Some very familiar names have joined forces to honor the late June Carter Cash. George Henn and Mike Madden have the lowdown
George Henn: Anchored in Love is a tribute album put together by Johnny and June Carter Cash‘s son, John Carter Cash, to coincide with his new book of the same name and perhaps (call me cynical) cash in a bit on the success of Walk the Line, the acclaimed big-screen account of his late parents’ courtship. And just as with many a Hollywood production, there is some questionable casting on this CD.
Most notably, Sheryl Crow is barely recognizable and utterly lifeless as Willie Nelson‘s duet partner on “If I Were a Carpenter,” while Elvis Costello‘s easy-listening arrangement of “Ring of Fire” downright extinguishes any of the lyrical passion that makes the song great, and it seems better suited for his next collaboration with Burt Bacharach.
Mike Madden: It’s true that “If I We’re a Carpenter” is a misstep, but that’s due in part to both Nelson and Crow canceling each other’s performances out. It makes perfect sense for them to be on the project, but why together? If you took lesser talents and matched them up with both, then you’d have a better chance at a memorable pairing.
The second duet on the album, Carlene Carter and Ronnie Dunn‘s take on “Jackson,” also has no spontaneity to it, but that’s primarily due to Dunn’s over-polished vocal delivery.
Henn: At least Carter and Dunn combine for some pleasing harmonies as well as the right amount of playful interplay. Elsewhere, Kris Kristofferson‘s weathered grumble contrasts well with Patty Loveless‘ sunny voice on “Far Side Banks of Jordan.”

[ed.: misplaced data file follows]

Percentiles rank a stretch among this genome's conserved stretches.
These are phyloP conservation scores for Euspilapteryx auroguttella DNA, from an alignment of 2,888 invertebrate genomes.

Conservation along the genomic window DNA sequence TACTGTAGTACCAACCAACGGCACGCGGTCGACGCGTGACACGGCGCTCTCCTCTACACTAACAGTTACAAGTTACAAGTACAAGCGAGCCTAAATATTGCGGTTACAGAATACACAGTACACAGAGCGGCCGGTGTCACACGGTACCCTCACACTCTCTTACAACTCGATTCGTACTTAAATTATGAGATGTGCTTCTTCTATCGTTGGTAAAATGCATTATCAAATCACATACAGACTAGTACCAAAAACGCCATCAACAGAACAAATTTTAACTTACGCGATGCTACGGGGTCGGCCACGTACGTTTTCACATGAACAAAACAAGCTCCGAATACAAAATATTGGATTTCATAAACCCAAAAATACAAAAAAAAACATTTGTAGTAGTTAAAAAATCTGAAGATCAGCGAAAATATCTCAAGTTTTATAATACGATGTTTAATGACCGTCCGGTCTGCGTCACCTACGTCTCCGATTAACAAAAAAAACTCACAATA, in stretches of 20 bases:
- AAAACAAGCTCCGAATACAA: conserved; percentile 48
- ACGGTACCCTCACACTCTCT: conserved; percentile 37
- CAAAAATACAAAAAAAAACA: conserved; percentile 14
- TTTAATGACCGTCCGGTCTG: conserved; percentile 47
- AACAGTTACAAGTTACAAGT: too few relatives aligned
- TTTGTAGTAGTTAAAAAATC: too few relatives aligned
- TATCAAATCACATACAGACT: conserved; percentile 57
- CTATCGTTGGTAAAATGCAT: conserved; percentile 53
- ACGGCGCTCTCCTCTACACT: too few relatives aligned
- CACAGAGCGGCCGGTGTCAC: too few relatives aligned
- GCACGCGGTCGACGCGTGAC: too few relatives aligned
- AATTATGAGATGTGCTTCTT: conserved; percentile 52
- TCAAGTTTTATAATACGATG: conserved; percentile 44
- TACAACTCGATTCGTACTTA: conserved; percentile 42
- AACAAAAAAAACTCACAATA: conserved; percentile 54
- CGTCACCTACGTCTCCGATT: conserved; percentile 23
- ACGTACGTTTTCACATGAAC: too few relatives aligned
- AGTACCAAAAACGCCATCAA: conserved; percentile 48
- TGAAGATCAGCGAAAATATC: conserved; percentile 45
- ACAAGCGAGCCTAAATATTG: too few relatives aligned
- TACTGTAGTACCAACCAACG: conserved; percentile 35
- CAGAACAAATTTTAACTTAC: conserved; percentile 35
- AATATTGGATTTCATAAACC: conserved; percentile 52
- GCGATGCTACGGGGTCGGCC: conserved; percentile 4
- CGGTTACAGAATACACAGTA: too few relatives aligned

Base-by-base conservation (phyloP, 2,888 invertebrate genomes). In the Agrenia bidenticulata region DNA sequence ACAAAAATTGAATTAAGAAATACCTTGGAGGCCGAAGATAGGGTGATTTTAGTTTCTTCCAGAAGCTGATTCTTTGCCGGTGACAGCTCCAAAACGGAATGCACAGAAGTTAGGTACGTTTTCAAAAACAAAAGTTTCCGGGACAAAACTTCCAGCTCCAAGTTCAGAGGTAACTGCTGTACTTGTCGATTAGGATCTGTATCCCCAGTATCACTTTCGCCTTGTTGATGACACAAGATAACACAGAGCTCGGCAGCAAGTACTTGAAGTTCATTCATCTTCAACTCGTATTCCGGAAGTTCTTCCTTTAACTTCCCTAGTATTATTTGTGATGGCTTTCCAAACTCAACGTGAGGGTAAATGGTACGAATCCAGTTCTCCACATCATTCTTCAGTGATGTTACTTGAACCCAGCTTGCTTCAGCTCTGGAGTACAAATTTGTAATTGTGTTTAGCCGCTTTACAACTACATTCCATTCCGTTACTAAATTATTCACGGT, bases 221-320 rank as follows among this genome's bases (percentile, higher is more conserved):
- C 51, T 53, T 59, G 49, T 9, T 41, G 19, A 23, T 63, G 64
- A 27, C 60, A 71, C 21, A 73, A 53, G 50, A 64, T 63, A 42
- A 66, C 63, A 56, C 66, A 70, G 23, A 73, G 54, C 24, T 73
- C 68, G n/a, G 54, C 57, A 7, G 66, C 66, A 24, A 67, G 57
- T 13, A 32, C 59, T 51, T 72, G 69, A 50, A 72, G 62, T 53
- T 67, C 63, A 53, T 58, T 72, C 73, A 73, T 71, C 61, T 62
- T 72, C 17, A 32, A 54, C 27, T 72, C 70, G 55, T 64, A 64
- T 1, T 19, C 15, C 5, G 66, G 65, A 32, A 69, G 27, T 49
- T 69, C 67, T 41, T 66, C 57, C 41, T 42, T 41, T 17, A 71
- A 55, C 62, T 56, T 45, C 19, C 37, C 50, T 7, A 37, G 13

The only other vocal collaboration also is one of the disc’s more disposable tracks; once you get past the puzzling inclusion of Billy Bob Thornton reciting the verses on “Road to Kaintuck,” the angelic choruses by the Peasall Sisters are quite enjoyable. Thankfully, there are no more actors making cameos on the disc, only singers who for the most part bring much more emotion and charisma to the songs, particularly in the case of Grey DeLisle‘s convincing rendering of “Big Yellow Peaches.”
Madden: That emotion is certainly what makes Loretta Lynn‘s version of “Wildwood Flower” so charming. She was a true contemporary of June Carter Cash and delivers a performance that can be summed up as a country singer singing like a country singer.
But she’s not the only performer that’s sticking to the genre’s humble roots. Brad Paisley, a big-selling success in Nashville but critically ignored, shows on “Keep on the Sunny Side” that country/folk can be fun without mentioning beer and beaches. And this is in direct tribute to the music of the Carter Family as well as that far gone era in music history.
Henn: If we’re going to single out classic country singers who deliver on this disc, then we can’t ignore the ever-elegant Emmylou Harris‘ contribution to close the album. “Song to John” is June’s extremely personal and spiritual message of assurance to Johnny about the strength of their bond and their faith, and Harris exudes such warmth and affection in her voice that she could be mistaken for the songwriter herself. For all of the album’s inconsistency, at least it ends with a performance homespun and genuine enough to rate with those of June Carter Cash herself.